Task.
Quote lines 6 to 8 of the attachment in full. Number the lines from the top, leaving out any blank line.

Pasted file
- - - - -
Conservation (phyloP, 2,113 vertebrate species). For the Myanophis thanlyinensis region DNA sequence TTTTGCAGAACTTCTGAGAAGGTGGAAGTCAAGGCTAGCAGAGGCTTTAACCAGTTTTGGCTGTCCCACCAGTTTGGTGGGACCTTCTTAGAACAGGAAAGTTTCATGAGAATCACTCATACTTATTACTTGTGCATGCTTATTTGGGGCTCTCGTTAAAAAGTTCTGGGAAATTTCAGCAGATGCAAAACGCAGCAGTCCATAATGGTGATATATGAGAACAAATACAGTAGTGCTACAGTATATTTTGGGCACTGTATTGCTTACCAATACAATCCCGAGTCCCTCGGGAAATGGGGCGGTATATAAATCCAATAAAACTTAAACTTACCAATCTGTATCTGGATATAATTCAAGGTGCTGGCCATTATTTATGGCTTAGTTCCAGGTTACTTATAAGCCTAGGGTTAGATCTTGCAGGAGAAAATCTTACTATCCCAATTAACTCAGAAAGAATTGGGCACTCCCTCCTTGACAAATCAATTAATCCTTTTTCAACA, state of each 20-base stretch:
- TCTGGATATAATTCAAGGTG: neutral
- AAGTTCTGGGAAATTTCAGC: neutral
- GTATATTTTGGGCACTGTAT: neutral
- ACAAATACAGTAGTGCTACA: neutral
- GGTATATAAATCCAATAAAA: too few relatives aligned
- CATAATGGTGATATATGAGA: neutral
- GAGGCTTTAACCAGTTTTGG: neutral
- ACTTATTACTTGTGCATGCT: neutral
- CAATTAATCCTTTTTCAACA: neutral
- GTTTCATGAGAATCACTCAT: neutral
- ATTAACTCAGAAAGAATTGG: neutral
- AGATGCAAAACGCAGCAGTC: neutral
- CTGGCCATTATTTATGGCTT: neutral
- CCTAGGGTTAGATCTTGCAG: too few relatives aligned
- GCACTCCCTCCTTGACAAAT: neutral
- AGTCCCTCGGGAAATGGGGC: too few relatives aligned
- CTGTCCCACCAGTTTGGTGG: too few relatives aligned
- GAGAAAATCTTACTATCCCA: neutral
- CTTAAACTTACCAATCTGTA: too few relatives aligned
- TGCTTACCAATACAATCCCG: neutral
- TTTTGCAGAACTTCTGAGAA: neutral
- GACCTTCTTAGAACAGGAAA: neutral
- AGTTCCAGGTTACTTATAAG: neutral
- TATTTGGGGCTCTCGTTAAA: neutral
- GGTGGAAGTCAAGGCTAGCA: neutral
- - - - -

- GGTATATAAATCCAATAAAA: too few relatives aligned
- CATAATGGTGATATATGAGA: neutral
- GAGGCTTTAACCAGTTTTGG: neutral